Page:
Incident 129: Facebook's Automated Tools Failed to Adequately Remove Hate Speech, Violence, and Incitement

Description: Facebook's automated moderation tools were shown by internal documents performing incomparably to human moderators, and accounting for only a small fraction of hate speech, violence, and incitement content removal.
Alleged: Facebook developed and deployed an AI system, which harmed Facebook users.

Suggested citation format

Anonymous. (2021-03-01) Incident Number 129. in McGregor, S. (ed.) Artificial Intelligence Incident Database. Responsible AI Collaborative.

Incident Stats

Incident ID
129
Report Count
1
Incident Date
2021-03-01
Editors
Sean McGregor, Khoa Lam

Tools

New ReportNew ReportNew ResponseNew ResponseDiscoverDiscover

Incident Reports

Facebook CEO Mark Zuckerberg sounded an optimistic note three years ago when he wrote about the progress his company was making in automated moderation tools powered by artificial intelligence. “Through the end of 2019, we expect to have trained our systems to proactively detect the vast majority of problematic content,” he wrote in November 2018.

But as recently as March, internal Facebook documents reveal the company found its automated moderation tools were falling far short, removing posts that were responsible for only a small fraction of views of hate speech and violence and incitement on the platform. The posts removed by AI tools only accounted for 3–5 percent of views of hate speech and 0.6 percent of views of violence and incitement.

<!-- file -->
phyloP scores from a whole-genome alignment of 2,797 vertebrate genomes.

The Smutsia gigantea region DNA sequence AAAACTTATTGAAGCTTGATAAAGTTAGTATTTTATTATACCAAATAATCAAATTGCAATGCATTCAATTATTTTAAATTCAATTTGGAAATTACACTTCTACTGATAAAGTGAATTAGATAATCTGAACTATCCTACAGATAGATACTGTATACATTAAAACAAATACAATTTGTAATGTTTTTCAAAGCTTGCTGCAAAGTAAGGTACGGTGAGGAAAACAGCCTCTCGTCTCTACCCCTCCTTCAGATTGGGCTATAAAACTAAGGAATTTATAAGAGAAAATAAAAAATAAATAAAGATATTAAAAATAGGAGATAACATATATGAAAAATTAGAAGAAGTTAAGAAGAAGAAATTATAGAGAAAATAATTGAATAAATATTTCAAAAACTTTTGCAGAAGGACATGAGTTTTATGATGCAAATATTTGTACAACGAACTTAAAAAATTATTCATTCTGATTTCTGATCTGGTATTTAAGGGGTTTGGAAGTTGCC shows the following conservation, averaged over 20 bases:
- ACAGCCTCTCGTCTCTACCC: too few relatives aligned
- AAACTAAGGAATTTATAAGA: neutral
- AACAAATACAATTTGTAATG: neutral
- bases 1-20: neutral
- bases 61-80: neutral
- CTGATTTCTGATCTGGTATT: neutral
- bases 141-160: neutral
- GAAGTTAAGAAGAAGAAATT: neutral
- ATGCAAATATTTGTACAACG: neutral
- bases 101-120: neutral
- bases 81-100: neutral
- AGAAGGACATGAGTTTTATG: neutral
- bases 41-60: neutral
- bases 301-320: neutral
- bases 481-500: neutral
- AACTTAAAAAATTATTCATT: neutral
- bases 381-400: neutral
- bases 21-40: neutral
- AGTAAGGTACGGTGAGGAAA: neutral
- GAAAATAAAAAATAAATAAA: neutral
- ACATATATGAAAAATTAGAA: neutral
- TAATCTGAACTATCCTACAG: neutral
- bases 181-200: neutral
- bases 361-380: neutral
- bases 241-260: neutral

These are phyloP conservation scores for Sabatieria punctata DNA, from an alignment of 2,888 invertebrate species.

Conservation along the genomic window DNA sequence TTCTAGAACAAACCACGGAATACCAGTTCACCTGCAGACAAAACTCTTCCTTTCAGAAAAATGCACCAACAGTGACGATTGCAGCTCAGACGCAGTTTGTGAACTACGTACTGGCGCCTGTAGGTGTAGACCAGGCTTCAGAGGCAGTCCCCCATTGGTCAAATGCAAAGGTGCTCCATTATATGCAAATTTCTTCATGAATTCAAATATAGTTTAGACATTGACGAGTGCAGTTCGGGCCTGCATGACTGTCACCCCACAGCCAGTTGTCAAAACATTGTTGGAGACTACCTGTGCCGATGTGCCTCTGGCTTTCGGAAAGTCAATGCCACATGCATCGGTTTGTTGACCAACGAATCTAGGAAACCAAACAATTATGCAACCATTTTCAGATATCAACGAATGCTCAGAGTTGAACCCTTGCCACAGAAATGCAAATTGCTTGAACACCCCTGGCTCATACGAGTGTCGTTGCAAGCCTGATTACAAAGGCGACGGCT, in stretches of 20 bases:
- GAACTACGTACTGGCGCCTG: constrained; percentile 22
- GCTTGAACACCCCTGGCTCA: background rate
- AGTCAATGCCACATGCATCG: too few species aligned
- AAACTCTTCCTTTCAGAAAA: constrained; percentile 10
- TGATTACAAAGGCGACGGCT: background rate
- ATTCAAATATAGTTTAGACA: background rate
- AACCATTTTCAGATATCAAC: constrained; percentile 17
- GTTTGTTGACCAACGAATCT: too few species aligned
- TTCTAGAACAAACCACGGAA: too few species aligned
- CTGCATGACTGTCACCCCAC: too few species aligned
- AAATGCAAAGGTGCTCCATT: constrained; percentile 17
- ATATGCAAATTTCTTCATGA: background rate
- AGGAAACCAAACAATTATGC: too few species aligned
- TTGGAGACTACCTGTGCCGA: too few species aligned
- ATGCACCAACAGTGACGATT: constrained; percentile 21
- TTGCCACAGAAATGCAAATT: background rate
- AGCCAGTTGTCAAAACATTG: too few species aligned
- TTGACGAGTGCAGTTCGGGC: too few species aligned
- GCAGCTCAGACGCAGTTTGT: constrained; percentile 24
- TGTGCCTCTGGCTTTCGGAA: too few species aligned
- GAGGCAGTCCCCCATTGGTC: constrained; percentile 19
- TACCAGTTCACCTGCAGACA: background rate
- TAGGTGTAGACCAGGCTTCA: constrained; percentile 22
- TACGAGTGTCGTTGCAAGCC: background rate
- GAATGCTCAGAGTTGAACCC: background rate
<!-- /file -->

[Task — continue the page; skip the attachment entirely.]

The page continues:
While that’s up from 2 percent of hate speech views two years ago, according to documents turned over to The Wall Street Journal by whistleblower Frances Haugen, it's far from a vast majority. One of the company’s senior engineers wrote in 2019 that he felt the company could improve by an order of magnitude but that they might then hit a ceiling beyond which further advances would be difficult.

“The problem is that we do not and possibly never will have a model that captures even a majority of integrity harms, particularly in sensitive areas,” he wrote. “Recent estimates suggest that unless there is a major change in strategy, it will be very difficult to improve this beyond 10-20% in the short-medium term.”

To arrive at these estimates, Facebook takes a sample of posts, applies its AI moderation tools to them, and then asks human moderators to assess the AI’s accuracy. It then uses that fraction to estimate how much hate speech or violence and incitement is missed platform-wide.

“When you consider that we miss 95 percent of violating hate speech, you realize that it might actually take 100 violations for that group to accrue its five strikes,” one data scientist said in a 2020 note that was reported by BuzzFeed and WSJ.

Differing statistics

Facebook’s internal view of its AI moderation tools appears far more pessimistic than what it reports to the public. Part of that is because what it reports internally and what it’s telling the public are subtly, though entirely, different. In public statements, Facebook has disclosed the percent of hate speech discovered by AI before users report it, which is a very high number, 98 percent. The problem is, there are many cases where hate speech goes unreported.